Yamagata Buddhist Altar | Magnificent Japanese craftmanship


Yamagata Buddhist Altar

One of the major relief in Japan has been Buddhist over the past 1000 years, and Buddhist Altar has developed various region in the response to the needs of pray for deceased. Yamagata Buddhist Altar is one of them. Some other famous ones are Iiyama Buddhist altar and Hikone Butsudan. Today, we will introduce some information about Yamagata version.

Major Characteristics of Yamagata Butsudan

  1. Palace construction with elbow joints
  2. Gorgeous arabesque patterns, chrysanthemums, flowers, birds, and celestial maidens adorn the columns and pillars.
  3. Black metal fittings] with a chinkin pattern created by a special treatment on the base metal of the metal fittings.
  4. Top coat of lacquer, which is applied and polished several times to finish
  5. High purity No. 1 color gold leaf (traditional craft foil) is used

Although gold butsudan have been pushed aside by the recent spread of karaki butsudan, furniture style butsudan, and inexpensive foreign products, Yamagata butsudan is proud to be a designated producer of traditional crafts, and continues to produce high quality butsudan by carrying on the traditional techniques of the region.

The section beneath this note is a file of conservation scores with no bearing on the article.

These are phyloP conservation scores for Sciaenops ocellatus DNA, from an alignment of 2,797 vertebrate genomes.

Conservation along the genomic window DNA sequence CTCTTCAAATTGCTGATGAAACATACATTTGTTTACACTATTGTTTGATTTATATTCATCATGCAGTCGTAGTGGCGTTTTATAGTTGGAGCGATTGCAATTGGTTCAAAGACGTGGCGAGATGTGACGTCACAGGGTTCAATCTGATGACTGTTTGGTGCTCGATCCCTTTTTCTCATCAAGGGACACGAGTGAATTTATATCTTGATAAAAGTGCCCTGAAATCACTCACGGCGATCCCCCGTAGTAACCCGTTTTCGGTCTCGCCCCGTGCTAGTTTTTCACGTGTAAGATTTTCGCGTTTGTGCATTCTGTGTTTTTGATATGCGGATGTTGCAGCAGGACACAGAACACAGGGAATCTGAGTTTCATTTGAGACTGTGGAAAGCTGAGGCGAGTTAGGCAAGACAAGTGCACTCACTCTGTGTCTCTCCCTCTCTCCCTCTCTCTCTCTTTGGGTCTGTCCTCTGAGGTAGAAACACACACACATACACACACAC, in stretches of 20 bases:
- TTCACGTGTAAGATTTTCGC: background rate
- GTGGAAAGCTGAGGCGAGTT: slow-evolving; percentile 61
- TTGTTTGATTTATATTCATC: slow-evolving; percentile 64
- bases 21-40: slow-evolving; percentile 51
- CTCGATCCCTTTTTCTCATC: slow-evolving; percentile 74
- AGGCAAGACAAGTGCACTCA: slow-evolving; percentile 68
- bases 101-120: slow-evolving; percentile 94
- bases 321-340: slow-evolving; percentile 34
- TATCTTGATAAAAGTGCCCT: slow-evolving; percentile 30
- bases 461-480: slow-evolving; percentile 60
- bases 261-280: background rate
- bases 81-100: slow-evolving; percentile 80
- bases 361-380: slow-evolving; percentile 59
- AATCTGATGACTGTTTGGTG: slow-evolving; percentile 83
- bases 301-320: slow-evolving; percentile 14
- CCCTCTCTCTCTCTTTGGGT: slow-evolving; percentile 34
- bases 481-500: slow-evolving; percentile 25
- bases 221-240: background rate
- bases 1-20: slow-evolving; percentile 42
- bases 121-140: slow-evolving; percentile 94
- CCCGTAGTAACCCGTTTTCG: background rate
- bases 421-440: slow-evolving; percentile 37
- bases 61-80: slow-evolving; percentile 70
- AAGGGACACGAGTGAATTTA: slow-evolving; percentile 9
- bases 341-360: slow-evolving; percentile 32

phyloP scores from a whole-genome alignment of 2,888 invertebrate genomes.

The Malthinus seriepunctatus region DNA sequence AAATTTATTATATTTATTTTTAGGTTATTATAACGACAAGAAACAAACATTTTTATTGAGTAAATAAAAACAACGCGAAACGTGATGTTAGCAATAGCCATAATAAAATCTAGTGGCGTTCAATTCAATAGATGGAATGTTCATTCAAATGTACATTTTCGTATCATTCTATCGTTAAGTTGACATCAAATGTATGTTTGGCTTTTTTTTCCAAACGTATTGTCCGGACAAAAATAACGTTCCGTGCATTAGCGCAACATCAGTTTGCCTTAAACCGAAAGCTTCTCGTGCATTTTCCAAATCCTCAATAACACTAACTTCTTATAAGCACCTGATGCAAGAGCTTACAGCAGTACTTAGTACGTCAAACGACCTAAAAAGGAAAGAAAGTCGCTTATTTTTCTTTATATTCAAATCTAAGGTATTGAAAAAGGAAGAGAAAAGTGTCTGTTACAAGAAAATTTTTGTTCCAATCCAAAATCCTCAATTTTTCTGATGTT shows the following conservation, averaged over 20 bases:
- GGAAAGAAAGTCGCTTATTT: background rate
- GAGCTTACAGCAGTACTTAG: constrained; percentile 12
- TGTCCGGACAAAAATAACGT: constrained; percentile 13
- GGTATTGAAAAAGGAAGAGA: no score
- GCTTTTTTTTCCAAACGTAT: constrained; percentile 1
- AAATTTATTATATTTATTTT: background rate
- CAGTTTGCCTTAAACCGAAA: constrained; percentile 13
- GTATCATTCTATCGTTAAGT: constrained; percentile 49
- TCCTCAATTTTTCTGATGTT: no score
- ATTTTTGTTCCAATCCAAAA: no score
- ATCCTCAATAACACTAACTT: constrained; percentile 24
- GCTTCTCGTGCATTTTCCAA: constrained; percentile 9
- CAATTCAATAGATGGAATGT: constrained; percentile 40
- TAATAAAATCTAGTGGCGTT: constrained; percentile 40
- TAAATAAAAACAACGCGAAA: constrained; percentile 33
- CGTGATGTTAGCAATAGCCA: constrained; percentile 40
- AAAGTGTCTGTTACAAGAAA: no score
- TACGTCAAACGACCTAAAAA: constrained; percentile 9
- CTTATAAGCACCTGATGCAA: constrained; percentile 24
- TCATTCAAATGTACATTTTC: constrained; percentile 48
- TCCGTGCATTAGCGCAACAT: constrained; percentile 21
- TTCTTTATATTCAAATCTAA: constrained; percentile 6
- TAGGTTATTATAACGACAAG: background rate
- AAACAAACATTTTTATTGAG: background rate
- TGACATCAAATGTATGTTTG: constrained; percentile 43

Buddhist Altar
Source: Tohoku Bureau of Economy, Trade and Industry

Yamagata butsudan are produced in seven processes: wood, palace, carving, metal fittings, lacquering, maki-e, and foil stamping/finishing. 250 years of history has nurtured the unique characteristics of Yamagata butsudan, including sturdy construction using zelkova wood with mortise and tenon braces, and deep, detailed design. The palace is decorated with precise palaces and carvings, the black metal fittings have a subdued shine, and the lacquer coating has a warm wood-grain tone. Kane-butsudan, which inherit these characteristics, were designated as a national traditional craft in 1980.

Historical backgroud